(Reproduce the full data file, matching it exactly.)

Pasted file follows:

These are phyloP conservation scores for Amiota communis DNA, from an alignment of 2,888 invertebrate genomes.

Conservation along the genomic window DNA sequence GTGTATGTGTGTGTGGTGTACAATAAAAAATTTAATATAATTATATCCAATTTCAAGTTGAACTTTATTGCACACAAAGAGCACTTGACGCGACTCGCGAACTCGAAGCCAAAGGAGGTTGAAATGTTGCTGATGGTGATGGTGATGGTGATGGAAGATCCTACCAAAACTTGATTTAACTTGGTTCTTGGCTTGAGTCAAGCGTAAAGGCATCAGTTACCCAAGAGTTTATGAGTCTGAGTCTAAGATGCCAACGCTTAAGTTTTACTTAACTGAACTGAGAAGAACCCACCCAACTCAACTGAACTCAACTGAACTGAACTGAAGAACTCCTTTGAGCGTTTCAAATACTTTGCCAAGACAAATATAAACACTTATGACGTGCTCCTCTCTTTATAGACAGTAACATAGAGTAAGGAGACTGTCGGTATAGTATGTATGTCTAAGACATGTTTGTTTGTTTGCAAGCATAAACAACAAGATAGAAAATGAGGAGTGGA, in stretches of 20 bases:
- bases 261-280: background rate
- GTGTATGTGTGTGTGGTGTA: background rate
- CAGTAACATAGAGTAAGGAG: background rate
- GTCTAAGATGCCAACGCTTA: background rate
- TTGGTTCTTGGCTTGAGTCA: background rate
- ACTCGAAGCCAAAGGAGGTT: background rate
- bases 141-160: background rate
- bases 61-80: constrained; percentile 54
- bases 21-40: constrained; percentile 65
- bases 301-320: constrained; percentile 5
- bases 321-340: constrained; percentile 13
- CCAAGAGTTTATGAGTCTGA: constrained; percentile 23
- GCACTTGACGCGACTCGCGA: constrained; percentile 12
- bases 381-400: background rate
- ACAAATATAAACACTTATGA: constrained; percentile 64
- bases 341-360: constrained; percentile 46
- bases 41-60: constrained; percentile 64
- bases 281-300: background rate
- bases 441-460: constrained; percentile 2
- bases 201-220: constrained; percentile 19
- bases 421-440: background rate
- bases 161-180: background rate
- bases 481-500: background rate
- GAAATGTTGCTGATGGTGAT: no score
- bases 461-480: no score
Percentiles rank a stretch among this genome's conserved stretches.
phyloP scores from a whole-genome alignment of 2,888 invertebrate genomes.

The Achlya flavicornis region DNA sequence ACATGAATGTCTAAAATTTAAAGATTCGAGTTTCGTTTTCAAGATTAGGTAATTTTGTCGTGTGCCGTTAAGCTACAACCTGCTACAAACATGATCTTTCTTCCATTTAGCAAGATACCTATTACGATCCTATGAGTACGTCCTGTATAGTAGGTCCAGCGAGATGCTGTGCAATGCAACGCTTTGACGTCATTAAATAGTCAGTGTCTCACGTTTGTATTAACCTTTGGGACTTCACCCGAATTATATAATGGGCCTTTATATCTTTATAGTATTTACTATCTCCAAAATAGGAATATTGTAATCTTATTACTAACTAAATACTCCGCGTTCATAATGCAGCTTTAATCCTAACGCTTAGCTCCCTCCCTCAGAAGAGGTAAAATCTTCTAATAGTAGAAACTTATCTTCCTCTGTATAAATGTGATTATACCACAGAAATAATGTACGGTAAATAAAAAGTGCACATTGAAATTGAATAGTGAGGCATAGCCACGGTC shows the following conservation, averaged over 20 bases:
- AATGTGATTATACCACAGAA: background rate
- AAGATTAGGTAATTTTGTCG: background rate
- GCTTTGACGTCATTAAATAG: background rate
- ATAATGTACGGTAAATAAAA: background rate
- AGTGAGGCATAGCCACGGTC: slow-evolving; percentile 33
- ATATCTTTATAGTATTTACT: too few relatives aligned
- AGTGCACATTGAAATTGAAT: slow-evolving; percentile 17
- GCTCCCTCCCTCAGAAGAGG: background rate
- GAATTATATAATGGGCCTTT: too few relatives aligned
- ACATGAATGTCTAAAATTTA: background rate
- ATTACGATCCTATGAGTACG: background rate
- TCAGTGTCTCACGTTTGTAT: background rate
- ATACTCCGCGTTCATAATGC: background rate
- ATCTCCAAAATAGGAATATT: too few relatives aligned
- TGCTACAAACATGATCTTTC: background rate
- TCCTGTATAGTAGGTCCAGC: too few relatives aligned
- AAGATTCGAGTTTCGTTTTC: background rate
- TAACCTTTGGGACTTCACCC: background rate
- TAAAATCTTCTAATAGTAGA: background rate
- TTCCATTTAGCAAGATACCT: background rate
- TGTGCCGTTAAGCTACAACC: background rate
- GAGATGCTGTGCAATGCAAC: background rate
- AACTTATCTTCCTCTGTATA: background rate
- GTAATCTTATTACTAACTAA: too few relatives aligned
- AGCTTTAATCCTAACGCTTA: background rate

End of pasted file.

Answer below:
These are phyloP conservation scores for Amiota communis DNA, from an alignment of 2,888 invertebrate genomes.

Conservation along the genomic window DNA sequence GTGTATGTGTGTGTGGTGTACAATAAAAAATTTAATATAATTATATCCAATTTCAAGTTGAACTTTATTGCACACAAAGAGCACTTGACGCGACTCGCGAACTCGAAGCCAAAGGAGGTTGAAATGTTGCTGATGGTGATGGTGATGGTGATGGAAGATCCTACCAAAACTTGATTTAACTTGGTTCTTGGCTTGAGTCAAGCGTAAAGGCATCAGTTACCCAAGAGTTTATGAGTCTGAGTCTAAGATGCCAACGCTTAAGTTTTACTTAACTGAACTGAGAAGAACCCACCCAACTCAACTGAACTCAACTGAACTGAACTGAAGAACTCCTTTGAGCGTTTCAAATACTTTGCCAAGACAAATATAAACACTTATGACGTGCTCCTCTCTTTATAGACAGTAACATAGAGTAAGGAGACTGTCGGTATAGTATGTATGTCTAAGACATGTTTGTTTGTTTGCAAGCATAAACAACAAGATAGAAAATGAGGAGTGGA, in stretches of 20 bases:
- bases 261-280: background rate
- GTGTATGTGTGTGTGGTGTA: background rate
- CAGTAACATAGAGTAAGGAG: background rate
- GTCTAAGATGCCAACGCTTA: background rate
- TTGGTTCTTGGCTTGAGTCA: background rate
- ACTCGAAGCCAAAGGAGGTT: background rate
- bases 141-160: background rate
- bases 61-80: constrained; percentile 54
- bases 21-40: constrained; percentile 65
- bases 301-320: constrained; percentile 5
- bases 321-340: constrained; percentile 13
- CCAAGAGTTTATGAGTCTGA: constrained; percentile 23
- GCACTTGACGCGACTCGCGA: constrained; percentile 12
- bases 381-400: background rate
- ACAAATATAAACACTTATGA: constrained; percentile 64
- bases 341-360: constrained; percentile 46
- bases 41-60: constrained; percentile 64
- bases 281-300: background rate
- bases 441-460: constrained; percentile 2
- bases 201-220: constrained; percentile 19
- bases 421-440: background rate
- bases 161-180: background rate
- bases 481-500: background rate
- GAAATGTTGCTGATGGTGAT: no score
- bases 461-480: no score
Percentiles rank a stretch among this genome's conserved stretches.
phyloP scores from a whole-genome alignment of 2,888 invertebrate genomes.

The Achlya flavicornis region DNA sequence ACATGAATGTCTAAAATTTAAAGATTCGAGTTTCGTTTTCAAGATTAGGTAATTTTGTCGTGTGCCGTTAAGCTACAACCTGCTACAAACATGATCTTTCTTCCATTTAGCAAGATACCTATTACGATCCTATGAGTACGTCCTGTATAGTAGGTCCAGCGAGATGCTGTGCAATGCAACGCTTTGACGTCATTAAATAGTCAGTGTCTCACGTTTGTATTAACCTTTGGGACTTCACCCGAATTATATAATGGGCCTTTATATCTTTATAGTATTTACTATCTCCAAAATAGGAATATTGTAATCTTATTACTAACTAAATACTCCGCGTTCATAATGCAGCTTTAATCCTAACGCTTAGCTCCCTCCCTCAGAAGAGGTAAAATCTTCTAATAGTAGAAACTTATCTTCCTCTGTATAAATGTGATTATACCACAGAAATAATGTACGGTAAATAAAAAGTGCACATTGAAATTGAATAGTGAGGCATAGCCACGGTC shows the following conservation, averaged over 20 bases:
- AATGTGATTATACCACAGAA: background rate
- AAGATTAGGTAATTTTGTCG: background rate
- GCTTTGACGTCATTAAATAG: background rate
- ATAATGTACGGTAAATAAAA: background rate
- AGTGAGGCATAGCCACGGTC: slow-evolving; percentile 33
- ATATCTTTATAGTATTTACT: too few relatives aligned
- AGTGCACATTGAAATTGAAT: slow-evolving; percentile 17
- GCTCCCTCCCTCAGAAGAGG: background rate
- GAATTATATAATGGGCCTTT: too few relatives aligned
- ACATGAATGTCTAAAATTTA: background rate
- ATTACGATCCTATGAGTACG: background rate
- TCAGTGTCTCACGTTTGTAT: background rate
- ATACTCCGCGTTCATAATGC: background rate
- ATCTCCAAAATAGGAATATT: too few relatives aligned
- TGCTACAAACATGATCTTTC: background rate
- TCCTGTATAGTAGGTCCAGC: too few relatives aligned
- AAGATTCGAGTTTCGTTTTC: background rate
- TAACCTTTGGGACTTCACCC: background rate
- TAAAATCTTCTAATAGTAGA: background rate
- TTCCATTTAGCAAGATACCT: background rate
- TGTGCCGTTAAGCTACAACC: background rate
- GAGATGCTGTGCAATGCAAC: background rate
- AACTTATCTTCCTCTGTATA: background rate
- GTAATCTTATTACTAACTAA: too few relatives aligned
- AGCTTTAATCCTAACGCTTA: background rate